From sexual harassment allegations to being sued by Google for allegedly stealing self-driving tech secrets, one thing is very clear: Uber has some big problems. Uber is facing these controversies without a CMO, CFO, COO and — with Travis Kalanick’s departure — CEO, which only adds to the company’s systemic operational, cultural and management issues. And amid Uber’s most difficult and revealing months ever, the company is trying to penetrate a brand new market: upstate New York.
From President Donald Trump’s meeting with Russian President Vladimir Putin to a television shopping merger, here are some important national news stories to catch up on from the past week. Hamburg, Germany, has been the site of several protests over the past weekend as G-20 leaders convened to discuss several important world issues. Anti-globalization activists took to the streets outside of the summit, some lighting fires and engaging in standoffs with police.
Lying on that familiar but weirdly-textured wax paper on an exam table, I felt the blade of a scalpel slicing out a small area of skin on the edge of the bottom of my foot. The sensation was unusual — although painless, from the shot of Novocaine injected just a few minutes prior. I felt the tactile details of the procedure, like the pieces of skin pulling together as the doctor sewed a needle and thread through the incision.
Muck Rack makes it simple to find people, tweets, or articles that mention any name, keyword, company, hashtag etc. We've compiled this guide to help you make the most of your search.
Selecting a term
Start searching tweets, articles from media outlets, articles mentioned in tweets, journalists'
names, titles and bios with some suggested searches:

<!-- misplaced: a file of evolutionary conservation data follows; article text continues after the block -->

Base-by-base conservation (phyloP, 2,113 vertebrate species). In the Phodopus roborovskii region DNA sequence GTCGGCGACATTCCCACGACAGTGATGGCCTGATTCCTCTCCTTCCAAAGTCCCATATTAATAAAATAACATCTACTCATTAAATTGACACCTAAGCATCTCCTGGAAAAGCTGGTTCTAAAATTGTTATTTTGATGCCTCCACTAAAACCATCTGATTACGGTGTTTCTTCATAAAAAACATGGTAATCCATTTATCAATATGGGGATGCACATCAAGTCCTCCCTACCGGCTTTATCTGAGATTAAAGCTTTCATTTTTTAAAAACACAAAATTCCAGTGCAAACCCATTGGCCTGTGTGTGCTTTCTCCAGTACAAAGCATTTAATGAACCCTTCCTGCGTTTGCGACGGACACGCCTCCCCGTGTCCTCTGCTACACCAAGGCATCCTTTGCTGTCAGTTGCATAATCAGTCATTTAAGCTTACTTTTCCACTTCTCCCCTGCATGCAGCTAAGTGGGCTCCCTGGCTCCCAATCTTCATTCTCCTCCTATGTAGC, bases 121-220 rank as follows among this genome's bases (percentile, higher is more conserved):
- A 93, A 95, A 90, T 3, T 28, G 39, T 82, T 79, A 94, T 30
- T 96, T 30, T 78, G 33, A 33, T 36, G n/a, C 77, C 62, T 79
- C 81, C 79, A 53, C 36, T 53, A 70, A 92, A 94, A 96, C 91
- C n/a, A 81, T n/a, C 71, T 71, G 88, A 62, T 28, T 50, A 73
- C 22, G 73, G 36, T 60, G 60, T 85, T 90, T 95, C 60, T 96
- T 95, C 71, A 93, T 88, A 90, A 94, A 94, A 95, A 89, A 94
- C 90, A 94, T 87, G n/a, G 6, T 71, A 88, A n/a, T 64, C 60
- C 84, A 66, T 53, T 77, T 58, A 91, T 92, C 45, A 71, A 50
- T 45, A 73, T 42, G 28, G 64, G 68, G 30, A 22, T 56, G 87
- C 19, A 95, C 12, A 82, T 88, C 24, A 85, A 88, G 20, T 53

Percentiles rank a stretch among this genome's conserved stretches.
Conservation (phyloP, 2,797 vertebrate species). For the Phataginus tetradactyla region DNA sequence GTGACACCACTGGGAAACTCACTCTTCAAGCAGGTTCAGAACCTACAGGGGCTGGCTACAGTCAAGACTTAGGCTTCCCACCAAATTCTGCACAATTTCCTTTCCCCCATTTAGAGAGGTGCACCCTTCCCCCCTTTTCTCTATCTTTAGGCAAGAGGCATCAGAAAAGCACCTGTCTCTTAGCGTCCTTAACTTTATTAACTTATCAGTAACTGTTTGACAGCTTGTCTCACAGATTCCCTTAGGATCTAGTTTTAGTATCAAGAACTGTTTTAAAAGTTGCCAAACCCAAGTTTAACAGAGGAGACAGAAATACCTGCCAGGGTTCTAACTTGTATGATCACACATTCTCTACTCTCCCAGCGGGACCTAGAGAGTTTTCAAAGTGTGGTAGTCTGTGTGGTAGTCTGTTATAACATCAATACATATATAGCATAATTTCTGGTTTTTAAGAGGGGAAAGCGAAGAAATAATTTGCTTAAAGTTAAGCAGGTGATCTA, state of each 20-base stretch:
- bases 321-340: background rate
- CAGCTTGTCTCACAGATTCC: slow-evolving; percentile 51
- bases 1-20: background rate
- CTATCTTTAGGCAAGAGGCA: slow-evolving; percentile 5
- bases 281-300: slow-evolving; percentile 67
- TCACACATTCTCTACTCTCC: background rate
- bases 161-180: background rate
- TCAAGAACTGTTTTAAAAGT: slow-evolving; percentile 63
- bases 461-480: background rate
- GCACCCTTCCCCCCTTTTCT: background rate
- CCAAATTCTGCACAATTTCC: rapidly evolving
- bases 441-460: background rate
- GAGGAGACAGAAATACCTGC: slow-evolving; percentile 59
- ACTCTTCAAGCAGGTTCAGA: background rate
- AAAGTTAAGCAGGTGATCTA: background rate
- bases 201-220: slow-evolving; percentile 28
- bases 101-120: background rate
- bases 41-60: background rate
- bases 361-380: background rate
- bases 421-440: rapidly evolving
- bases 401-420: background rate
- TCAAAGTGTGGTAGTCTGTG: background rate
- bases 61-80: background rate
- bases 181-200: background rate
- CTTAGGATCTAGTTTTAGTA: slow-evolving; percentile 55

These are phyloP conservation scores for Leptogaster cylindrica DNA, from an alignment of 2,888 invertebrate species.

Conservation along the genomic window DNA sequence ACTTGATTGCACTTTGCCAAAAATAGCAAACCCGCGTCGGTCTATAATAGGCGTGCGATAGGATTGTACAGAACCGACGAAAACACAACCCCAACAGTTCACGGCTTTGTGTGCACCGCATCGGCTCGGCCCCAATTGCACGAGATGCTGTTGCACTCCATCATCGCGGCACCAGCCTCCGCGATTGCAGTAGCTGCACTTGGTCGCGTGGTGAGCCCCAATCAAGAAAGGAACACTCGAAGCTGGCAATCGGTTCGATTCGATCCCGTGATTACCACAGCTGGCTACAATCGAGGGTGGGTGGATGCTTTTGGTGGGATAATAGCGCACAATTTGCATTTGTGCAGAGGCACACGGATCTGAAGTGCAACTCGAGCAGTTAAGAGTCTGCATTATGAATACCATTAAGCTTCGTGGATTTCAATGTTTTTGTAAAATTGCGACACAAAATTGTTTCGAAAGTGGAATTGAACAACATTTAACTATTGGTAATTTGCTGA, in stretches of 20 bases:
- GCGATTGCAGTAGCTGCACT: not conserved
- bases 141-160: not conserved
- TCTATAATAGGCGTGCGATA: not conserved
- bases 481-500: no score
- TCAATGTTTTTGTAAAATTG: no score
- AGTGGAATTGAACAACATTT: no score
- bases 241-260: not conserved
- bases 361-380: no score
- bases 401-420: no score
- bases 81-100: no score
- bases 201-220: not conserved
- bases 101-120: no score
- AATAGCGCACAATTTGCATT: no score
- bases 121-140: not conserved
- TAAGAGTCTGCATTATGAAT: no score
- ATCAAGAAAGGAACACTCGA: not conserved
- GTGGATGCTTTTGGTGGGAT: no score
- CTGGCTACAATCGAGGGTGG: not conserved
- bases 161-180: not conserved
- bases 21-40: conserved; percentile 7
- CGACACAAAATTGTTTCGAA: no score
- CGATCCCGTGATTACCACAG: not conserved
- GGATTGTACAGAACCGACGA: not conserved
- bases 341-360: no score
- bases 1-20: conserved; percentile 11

Companies or Topics (e.g. iPhone, Microsoft)
Phrases (e.g. "cloud computing") — use quotes to keep the terms together
Twitter handles (e.g. @username) — returns those who have mentioned or replied to
Names (e.g. "David Pogue")
Hashtags (e.g. #sxsw, #london2012)
Bio details (e.g. vegan, Olympics, father)
Muck Rack's Advanced Search allows for many boolean operators.
Find results that mention multiple specified terms, use AND or
+. For example, ensure each result contains both Elon Musk and Mark Zuckerberg by
searching Obama AND Romney or Obama + Romney.
Use the operators OR or , to broaden your search when you'd like either of
multiple terms to appear in results. (This is the default behavior of our search when no operators
are used.) For example, search for democrat OR republican to find results that refer to
Democrats and/or Republicans.
Use NOT or - to subtract results from your search. For
example, searching Disney will yield results about the Walt Disney Company as well as Walt Disney
World Resort. To exclude mentions of Disney World, search for Disney -World or Disney
When using one of these operators with a phrase, enclose it in quotation marks. For example, you can
find results about smartphones excluding Apple's iPhone 4S by searching smartphone -"iPhone
Exact case matching or punctuation
If you're searching for a brand name or keyword that relies on specific punctuation marks or capitalization, you can
find results that match your exact query by adding matchcase: before the keyword you're searching for, like matchcase:E*TRADE .
Use parentheses to separate multiple
boolean phrases. For example, to find journalists talking about having fun in Disney World or
Disneyland, search for ("disney world" OR disneyland) AND fun.
An asterisk can be used to search for any variation of a root word truncated by the asterisk. For example, searching for admin* will return results for administrator, administration, administer, administered, etc.
A near operator is an AND operator where you can control the distance between the words. You can vary the distance the near operation uses by adding a forward slash and number (between 0-99) such as strawberries NEAR/10 "whipped cream", which means the strawberries must exist within 10 words of "whipped cream".